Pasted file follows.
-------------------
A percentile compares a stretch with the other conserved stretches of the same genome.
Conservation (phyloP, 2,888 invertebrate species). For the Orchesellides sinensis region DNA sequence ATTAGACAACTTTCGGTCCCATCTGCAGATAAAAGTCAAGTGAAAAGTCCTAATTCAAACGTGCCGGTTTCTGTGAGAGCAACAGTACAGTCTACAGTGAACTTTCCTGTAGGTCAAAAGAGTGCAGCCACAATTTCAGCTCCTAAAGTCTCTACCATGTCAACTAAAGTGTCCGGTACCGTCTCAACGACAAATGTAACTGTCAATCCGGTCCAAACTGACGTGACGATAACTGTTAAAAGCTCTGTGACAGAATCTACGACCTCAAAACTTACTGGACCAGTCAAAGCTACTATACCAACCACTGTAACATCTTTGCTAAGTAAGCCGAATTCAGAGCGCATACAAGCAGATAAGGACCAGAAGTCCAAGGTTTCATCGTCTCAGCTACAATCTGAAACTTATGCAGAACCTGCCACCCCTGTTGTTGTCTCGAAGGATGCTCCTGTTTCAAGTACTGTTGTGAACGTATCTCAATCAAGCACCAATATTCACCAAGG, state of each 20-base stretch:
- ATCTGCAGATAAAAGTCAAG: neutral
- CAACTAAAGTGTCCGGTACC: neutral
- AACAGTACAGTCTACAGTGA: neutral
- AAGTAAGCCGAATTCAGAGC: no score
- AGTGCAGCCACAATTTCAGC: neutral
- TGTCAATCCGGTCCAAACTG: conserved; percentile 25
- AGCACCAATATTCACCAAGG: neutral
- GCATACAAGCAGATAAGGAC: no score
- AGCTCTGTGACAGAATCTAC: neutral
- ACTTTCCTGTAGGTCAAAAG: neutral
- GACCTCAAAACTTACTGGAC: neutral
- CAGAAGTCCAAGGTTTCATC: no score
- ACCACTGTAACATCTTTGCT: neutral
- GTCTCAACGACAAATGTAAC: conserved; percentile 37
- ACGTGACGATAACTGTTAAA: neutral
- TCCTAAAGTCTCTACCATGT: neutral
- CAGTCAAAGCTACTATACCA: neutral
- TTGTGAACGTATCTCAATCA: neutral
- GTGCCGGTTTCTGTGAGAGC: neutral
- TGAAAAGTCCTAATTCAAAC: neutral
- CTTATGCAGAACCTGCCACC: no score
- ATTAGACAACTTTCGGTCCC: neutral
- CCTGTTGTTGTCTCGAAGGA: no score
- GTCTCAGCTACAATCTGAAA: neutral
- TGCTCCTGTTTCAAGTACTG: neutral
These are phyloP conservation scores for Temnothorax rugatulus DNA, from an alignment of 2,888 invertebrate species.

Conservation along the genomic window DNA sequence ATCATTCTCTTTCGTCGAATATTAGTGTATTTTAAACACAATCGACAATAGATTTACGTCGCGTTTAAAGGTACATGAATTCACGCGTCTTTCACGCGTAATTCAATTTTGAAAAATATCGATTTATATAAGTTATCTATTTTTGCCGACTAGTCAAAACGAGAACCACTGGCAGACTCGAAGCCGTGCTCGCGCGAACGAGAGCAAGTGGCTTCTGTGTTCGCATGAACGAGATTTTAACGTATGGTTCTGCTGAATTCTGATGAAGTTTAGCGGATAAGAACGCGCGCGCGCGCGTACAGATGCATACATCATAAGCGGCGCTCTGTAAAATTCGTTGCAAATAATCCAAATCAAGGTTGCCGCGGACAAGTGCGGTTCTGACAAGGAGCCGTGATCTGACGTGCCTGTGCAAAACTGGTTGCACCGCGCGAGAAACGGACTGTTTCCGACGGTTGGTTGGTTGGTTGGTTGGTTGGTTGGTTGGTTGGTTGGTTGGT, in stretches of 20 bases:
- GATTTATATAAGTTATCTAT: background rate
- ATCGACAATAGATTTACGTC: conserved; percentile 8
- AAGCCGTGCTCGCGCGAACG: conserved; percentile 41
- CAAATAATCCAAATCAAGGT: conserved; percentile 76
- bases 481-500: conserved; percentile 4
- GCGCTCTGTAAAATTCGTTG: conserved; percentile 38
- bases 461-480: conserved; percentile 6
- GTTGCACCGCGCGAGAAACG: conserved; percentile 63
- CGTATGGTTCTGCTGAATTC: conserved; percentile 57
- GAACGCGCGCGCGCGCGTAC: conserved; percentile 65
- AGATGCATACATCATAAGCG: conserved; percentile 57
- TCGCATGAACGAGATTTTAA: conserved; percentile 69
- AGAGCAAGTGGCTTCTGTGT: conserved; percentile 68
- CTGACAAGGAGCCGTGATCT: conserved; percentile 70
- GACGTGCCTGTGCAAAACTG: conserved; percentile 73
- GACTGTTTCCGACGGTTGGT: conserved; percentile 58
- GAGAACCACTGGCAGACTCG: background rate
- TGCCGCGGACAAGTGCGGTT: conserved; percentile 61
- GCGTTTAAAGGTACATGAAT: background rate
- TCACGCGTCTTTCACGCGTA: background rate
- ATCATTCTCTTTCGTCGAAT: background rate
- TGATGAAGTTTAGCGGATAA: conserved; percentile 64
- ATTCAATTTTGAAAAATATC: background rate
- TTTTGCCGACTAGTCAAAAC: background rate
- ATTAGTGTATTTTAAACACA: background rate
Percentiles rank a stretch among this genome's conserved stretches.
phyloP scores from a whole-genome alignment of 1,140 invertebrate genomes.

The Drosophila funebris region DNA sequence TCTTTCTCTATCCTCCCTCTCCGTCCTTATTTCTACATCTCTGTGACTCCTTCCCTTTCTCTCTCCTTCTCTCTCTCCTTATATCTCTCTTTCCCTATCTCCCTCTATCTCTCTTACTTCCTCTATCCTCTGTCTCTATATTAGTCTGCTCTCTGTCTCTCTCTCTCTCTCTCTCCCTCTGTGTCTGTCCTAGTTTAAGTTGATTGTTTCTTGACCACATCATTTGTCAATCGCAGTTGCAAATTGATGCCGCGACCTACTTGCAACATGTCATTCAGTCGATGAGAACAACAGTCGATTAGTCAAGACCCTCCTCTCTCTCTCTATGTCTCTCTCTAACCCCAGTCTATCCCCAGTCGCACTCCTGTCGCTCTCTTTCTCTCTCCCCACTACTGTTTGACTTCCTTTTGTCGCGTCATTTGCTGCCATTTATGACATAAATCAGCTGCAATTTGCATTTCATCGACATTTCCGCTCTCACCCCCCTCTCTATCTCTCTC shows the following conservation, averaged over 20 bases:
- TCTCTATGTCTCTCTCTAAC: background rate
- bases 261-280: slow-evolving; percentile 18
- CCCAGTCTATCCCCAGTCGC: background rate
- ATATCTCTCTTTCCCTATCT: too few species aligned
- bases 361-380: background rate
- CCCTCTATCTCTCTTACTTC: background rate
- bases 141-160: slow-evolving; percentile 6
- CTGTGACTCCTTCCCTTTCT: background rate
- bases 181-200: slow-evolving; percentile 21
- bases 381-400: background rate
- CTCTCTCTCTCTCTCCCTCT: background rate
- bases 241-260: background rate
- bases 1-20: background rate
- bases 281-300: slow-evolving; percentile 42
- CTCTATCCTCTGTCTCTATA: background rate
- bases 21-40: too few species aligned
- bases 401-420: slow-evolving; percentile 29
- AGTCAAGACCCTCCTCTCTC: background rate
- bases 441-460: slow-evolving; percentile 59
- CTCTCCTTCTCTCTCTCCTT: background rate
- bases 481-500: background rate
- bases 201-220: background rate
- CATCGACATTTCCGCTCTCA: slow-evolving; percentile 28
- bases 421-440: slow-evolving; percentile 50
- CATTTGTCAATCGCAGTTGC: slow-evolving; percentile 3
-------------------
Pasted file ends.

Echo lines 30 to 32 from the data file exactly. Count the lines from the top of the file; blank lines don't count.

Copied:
- GATTTATATAAGTTATCTAT: background rate
- ATCGACAATAGATTTACGTC: conserved; percentile 8
- AAGCCGTGCTCGCGCGAACG: conserved; percentile 41